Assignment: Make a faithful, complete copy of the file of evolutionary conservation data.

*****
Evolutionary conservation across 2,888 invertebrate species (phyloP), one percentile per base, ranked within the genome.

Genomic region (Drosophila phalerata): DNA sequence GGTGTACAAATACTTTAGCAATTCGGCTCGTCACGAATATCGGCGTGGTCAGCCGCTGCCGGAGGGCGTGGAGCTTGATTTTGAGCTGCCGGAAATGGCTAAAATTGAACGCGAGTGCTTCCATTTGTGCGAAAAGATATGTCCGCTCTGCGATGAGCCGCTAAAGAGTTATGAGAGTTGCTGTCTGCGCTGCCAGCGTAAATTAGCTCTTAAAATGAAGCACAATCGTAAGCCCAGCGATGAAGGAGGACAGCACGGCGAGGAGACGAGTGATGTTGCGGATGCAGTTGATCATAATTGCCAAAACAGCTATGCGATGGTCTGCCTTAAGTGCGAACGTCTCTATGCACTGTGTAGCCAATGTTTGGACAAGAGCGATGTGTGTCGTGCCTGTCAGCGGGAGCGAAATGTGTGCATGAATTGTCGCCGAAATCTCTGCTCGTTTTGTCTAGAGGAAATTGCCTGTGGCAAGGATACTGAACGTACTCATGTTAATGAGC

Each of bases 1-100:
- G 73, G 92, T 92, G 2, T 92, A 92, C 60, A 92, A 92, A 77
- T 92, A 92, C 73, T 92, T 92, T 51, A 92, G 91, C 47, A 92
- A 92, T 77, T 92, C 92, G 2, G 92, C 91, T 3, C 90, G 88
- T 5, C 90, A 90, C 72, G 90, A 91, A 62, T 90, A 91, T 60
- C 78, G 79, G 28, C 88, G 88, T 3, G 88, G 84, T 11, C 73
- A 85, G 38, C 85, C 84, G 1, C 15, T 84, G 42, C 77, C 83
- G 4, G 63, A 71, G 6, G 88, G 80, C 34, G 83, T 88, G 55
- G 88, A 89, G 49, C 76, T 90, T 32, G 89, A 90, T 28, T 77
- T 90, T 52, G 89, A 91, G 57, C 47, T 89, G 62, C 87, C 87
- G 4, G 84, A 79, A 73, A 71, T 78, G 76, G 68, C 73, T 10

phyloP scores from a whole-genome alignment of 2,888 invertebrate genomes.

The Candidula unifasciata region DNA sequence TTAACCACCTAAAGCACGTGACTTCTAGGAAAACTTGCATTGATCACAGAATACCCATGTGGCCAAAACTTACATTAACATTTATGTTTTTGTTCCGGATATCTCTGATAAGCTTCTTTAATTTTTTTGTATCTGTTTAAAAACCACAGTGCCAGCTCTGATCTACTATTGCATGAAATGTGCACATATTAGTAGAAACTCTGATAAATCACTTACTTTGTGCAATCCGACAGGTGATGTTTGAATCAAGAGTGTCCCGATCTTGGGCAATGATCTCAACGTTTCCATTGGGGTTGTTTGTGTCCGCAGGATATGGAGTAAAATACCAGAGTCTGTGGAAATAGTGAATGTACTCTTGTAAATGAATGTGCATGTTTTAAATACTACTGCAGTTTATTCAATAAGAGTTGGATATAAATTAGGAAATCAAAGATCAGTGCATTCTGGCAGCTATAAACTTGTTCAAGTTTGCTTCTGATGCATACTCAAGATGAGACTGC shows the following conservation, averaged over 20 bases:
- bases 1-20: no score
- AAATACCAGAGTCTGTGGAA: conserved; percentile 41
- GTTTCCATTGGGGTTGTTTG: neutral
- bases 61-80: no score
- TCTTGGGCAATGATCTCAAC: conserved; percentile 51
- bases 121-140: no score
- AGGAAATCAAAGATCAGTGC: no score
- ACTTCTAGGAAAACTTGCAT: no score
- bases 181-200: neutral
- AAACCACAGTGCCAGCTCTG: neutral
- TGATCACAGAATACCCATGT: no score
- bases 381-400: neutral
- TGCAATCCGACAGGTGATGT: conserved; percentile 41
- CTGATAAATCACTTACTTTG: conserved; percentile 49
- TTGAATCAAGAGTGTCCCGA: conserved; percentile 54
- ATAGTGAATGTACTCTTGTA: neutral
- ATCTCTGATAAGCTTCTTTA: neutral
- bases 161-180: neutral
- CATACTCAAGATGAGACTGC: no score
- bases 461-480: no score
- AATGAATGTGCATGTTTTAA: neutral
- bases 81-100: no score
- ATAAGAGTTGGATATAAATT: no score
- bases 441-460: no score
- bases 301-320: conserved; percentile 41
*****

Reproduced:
Evolutionary conservation across 2,888 invertebrate species (phyloP), one percentile per base, ranked within the genome.

Genomic region (Drosophila phalerata): DNA sequence GGTGTACAAATACTTTAGCAATTCGGCTCGTCACGAATATCGGCGTGGTCAGCCGCTGCCGGAGGGCGTGGAGCTTGATTTTGAGCTGCCGGAAATGGCTAAAATTGAACGCGAGTGCTTCCATTTGTGCGAAAAGATATGTCCGCTCTGCGATGAGCCGCTAAAGAGTTATGAGAGTTGCTGTCTGCGCTGCCAGCGTAAATTAGCTCTTAAAATGAAGCACAATCGTAAGCCCAGCGATGAAGGAGGACAGCACGGCGAGGAGACGAGTGATGTTGCGGATGCAGTTGATCATAATTGCCAAAACAGCTATGCGATGGTCTGCCTTAAGTGCGAACGTCTCTATGCACTGTGTAGCCAATGTTTGGACAAGAGCGATGTGTGTCGTGCCTGTCAGCGGGAGCGAAATGTGTGCATGAATTGTCGCCGAAATCTCTGCTCGTTTTGTCTAGAGGAAATTGCCTGTGGCAAGGATACTGAACGTACTCATGTTAATGAGC

Each of bases 1-100:
- G 73, G 92, T 92, G 2, T 92, A 92, C 60, A 92, A 92, A 77
- T 92, A 92, C 73, T 92, T 92, T 51, A 92, G 91, C 47, A 92
- A 92, T 77, T 92, C 92, G 2, G 92, C 91, T 3, C 90, G 88
- T 5, C 90, A 90, C 72, G 90, A 91, A 62, T 90, A 91, T 60
- C 78, G 79, G 28, C 88, G 88, T 3, G 88, G 84, T 11, C 73
- A 85, G 38, C 85, C 84, G 1, C 15, T 84, G 42, C 77, C 83
- G 4, G 63, A 71, G 6, G 88, G 80, C 34, G 83, T 88, G 55
- G 88, A 89, G 49, C 76, T 90, T 32, G 89, A 90, T 28, T 77
- T 90, T 52, G 89, A 91, G 57, C 47, T 89, G 62, C 87, C 87
- G 4, G 84, A 79, A 73, A 71, T 78, G 76, G 68, C 73, T 10

phyloP scores from a whole-genome alignment of 2,888 invertebrate genomes.

The Candidula unifasciata region DNA sequence TTAACCACCTAAAGCACGTGACTTCTAGGAAAACTTGCATTGATCACAGAATACCCATGTGGCCAAAACTTACATTAACATTTATGTTTTTGTTCCGGATATCTCTGATAAGCTTCTTTAATTTTTTTGTATCTGTTTAAAAACCACAGTGCCAGCTCTGATCTACTATTGCATGAAATGTGCACATATTAGTAGAAACTCTGATAAATCACTTACTTTGTGCAATCCGACAGGTGATGTTTGAATCAAGAGTGTCCCGATCTTGGGCAATGATCTCAACGTTTCCATTGGGGTTGTTTGTGTCCGCAGGATATGGAGTAAAATACCAGAGTCTGTGGAAATAGTGAATGTACTCTTGTAAATGAATGTGCATGTTTTAAATACTACTGCAGTTTATTCAATAAGAGTTGGATATAAATTAGGAAATCAAAGATCAGTGCATTCTGGCAGCTATAAACTTGTTCAAGTTTGCTTCTGATGCATACTCAAGATGAGACTGC shows the following conservation, averaged over 20 bases:
- bases 1-20: no score
- AAATACCAGAGTCTGTGGAA: conserved; percentile 41
- GTTTCCATTGGGGTTGTTTG: neutral
- bases 61-80: no score
- TCTTGGGCAATGATCTCAAC: conserved; percentile 51
- bases 121-140: no score
- AGGAAATCAAAGATCAGTGC: no score
- ACTTCTAGGAAAACTTGCAT: no score
- bases 181-200: neutral
- AAACCACAGTGCCAGCTCTG: neutral
- TGATCACAGAATACCCATGT: no score
- bases 381-400: neutral
- TGCAATCCGACAGGTGATGT: conserved; percentile 41
- CTGATAAATCACTTACTTTG: conserved; percentile 49
- TTGAATCAAGAGTGTCCCGA: conserved; percentile 54
- ATAGTGAATGTACTCTTGTA: neutral
- ATCTCTGATAAGCTTCTTTA: neutral
- bases 161-180: neutral
- CATACTCAAGATGAGACTGC: no score
- bases 461-480: no score
- AATGAATGTGCATGTTTTAA: neutral
- bases 81-100: no score
- ATAAGAGTTGGATATAAATT: no score
- bases 441-460: no score
- bases 301-320: conserved; percentile 41